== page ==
Monday, 24 October 2016
Last updated 2 days ago
Jan 20 2012 | 12:52pm ET
Federal prosecutors yesterday filed what is becoming a familiar motion, defending their use of wiretaps in insider-trading cases after the latest defendant challenged them.
In response to former McKinsey & Co. chief Rajat Gupta's motion earlier this month to have the wiretap evidence declared inadmissible, the government noted that in every previous case involving the wiretaps, their legality was upheld and they were permitted to be used in court.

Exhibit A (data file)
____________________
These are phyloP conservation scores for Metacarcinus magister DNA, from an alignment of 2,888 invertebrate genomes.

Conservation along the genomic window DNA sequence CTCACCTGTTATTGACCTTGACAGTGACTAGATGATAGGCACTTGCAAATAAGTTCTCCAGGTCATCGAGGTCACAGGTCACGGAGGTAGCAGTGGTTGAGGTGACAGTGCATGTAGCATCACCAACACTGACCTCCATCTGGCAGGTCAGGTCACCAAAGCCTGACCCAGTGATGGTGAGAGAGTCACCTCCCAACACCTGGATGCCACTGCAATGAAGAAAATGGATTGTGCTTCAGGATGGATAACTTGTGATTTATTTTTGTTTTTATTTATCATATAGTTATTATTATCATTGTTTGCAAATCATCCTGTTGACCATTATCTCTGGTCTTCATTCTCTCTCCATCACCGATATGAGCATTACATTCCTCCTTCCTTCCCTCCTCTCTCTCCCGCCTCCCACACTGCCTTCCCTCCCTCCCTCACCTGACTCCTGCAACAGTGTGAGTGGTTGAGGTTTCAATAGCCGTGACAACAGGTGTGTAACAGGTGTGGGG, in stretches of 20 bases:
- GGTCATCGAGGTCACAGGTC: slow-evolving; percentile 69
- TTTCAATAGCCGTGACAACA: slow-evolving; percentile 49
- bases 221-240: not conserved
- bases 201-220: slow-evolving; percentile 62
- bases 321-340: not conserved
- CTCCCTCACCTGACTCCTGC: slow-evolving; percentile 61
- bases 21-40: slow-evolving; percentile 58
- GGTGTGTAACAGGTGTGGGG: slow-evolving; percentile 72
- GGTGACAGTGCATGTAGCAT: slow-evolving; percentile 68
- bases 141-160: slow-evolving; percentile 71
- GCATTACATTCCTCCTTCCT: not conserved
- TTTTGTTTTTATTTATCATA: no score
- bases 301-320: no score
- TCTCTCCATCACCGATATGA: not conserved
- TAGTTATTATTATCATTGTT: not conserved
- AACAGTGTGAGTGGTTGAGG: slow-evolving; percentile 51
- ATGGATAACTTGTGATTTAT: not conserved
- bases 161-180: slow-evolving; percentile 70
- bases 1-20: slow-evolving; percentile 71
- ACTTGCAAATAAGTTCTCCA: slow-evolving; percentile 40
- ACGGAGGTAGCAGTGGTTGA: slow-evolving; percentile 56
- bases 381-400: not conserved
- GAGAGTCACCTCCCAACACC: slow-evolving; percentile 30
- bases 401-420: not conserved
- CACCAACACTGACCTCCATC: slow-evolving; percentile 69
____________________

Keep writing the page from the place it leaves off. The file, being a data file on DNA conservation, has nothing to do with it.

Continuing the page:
"In an effort to suppress incriminating wiretap evidence against him, Gupta has mimicked [Galleon Group founder Raj] Rajaratnam's arguments in Rajaratnam's failed attempt to suppress the wiretap evidence," prosecutors wrote.
Gupta is accused of passing Rajaratnam confidential information about Goldman Sachs and Procter & Gamble, on whose boards of directors he served. Gupta's attorneys have said that the judge in the Rajaratnam case erred in allowing their use in a trial that ended with Rajaratnam's conviction and sentencing to 11 years in prison. Gupta's voice was heard on a wiretapped conversation with Rajaratnam at that trial.
Prosecutors, for their part, noted that six different judges approved the wiretaps.